Mayor’s Budget Funds Drug Treatment for Jail Inmates
Tuesday May 22, 2007
Mayor Jerry Abramson's upcoming city budget will include funding to expand substance-abuse treatment for inmates incarcerated by Louisville Metro Corrections.
“We’re working to break the cycle of individuals who are released from the correctional system, only to commit another crime and return to jail again,” Abramson said.
The mayor’s budget will include funding to hire a full-time substance-abuse counselor to work inside the jail with inmates who have been determined to have a drug or alcohol-abuse problem. The counselor will be responsible for coordinating all substance abuse-related programs in collaboration with community agencies and partners. In addition, the counselor will conduct individual and group counseling, as well as extensive assessments of inmates for appropriate referrals to various treatment opportunities within the jail setting.
Providing effective drug treatment in jails is more challenging than in a prison because of the shorter duration of time an inmate is typically in jail. Drug-treatment experts recommend that chronic substance abuse be treated with extensive outpatient or residential services that can last four to six months. The average stay for Louisville inmates is just 22 days, as the city does not house any inmates with misdemeanant sentences longer than one year.
“We do have some inmates who stay in our facility for up to a year, so we will work with those with whom we can have the most positive impact in helping promote a successful transition back to the community,” said Tom D. Campbell, Director of Louisville Metro Corrections.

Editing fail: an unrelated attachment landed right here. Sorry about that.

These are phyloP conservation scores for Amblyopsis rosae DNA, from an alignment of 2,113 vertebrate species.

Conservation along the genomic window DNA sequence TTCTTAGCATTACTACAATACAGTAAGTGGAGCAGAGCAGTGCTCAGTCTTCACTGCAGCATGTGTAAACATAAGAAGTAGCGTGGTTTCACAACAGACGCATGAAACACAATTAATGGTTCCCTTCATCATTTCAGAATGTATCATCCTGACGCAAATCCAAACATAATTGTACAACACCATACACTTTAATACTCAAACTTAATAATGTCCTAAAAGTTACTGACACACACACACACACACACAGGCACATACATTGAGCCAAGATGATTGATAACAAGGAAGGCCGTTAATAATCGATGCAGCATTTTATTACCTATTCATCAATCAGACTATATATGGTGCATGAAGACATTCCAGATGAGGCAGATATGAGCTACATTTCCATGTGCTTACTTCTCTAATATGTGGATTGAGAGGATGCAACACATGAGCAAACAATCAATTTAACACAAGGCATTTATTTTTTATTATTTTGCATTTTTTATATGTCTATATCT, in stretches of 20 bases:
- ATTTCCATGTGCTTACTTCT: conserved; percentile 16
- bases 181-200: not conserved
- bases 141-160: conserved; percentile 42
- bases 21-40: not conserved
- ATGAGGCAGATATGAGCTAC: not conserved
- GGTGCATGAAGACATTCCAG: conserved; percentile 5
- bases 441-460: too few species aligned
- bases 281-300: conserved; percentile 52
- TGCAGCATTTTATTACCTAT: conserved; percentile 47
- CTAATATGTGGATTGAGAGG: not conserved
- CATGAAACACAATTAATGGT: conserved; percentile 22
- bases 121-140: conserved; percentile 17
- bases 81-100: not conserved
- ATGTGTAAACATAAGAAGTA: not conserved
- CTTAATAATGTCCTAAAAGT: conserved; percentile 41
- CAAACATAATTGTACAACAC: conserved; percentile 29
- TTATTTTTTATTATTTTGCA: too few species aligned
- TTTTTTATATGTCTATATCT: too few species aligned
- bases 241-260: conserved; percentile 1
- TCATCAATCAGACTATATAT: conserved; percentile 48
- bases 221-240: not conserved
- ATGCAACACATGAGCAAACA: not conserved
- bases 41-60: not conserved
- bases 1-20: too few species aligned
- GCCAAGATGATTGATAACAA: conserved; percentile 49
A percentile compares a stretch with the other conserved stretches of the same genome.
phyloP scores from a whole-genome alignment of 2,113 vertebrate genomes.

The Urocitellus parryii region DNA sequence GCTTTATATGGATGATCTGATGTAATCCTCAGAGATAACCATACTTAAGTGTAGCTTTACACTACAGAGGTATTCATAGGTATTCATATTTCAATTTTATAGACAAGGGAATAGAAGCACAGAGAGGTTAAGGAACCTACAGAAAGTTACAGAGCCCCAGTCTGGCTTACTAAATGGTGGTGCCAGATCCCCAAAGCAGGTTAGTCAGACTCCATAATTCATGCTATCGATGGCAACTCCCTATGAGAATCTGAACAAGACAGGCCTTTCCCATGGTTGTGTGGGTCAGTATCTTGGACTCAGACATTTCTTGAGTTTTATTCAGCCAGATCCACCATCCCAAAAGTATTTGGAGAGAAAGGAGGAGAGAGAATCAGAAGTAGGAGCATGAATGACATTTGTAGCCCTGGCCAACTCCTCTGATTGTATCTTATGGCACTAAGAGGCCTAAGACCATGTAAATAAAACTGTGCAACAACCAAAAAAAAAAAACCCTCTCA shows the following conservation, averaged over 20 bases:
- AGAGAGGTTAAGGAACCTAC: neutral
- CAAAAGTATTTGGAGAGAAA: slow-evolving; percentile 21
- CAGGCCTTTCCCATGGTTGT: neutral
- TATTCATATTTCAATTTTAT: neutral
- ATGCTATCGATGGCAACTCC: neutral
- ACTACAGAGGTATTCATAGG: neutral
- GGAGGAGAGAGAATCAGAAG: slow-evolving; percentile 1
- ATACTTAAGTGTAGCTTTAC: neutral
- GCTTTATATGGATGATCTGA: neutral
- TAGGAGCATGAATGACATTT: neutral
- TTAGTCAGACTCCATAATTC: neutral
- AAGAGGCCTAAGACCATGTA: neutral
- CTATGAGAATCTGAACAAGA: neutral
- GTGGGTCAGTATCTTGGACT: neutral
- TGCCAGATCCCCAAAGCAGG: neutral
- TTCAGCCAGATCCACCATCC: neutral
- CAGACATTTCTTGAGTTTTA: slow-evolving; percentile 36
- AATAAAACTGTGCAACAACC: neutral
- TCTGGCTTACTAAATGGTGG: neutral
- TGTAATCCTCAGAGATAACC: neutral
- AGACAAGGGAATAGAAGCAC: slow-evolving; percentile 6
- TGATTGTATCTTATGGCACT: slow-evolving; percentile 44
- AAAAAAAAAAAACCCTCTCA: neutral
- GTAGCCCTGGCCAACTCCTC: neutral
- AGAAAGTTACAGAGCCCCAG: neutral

The new substance-abuse counselor will work with the full-time social worker Metro Corrections hired last year to develop in-jail social services and to coordinate pre-release services such as housing and employment assistance. In addition, Metro Corrections provides access to on-site Alcoholics Anonymous and Narcotics Anonymous meetings.
Metro Corrections also is developing a pilot project in collaboration with Greater Louisville Counseling Center at its Community Corrections Center, located at 316 E. Chestnut St., which will designate one 16-bed dormitory for an in-house drug treatment program. The program will serve inmates with substance-abuse issues and who have at least 90 days to serve on misdemeanor charges. Inmates in the program will participate in weekly group sessions, attend AA or NA meetings, and be given assignments to complete.
The mayor will present his budget to the Louisville Metro Council on May 31. Metro Corrections will begin accepting applications for the new substance-abuse treatment counselor after the budget is approved and takes effect July 1.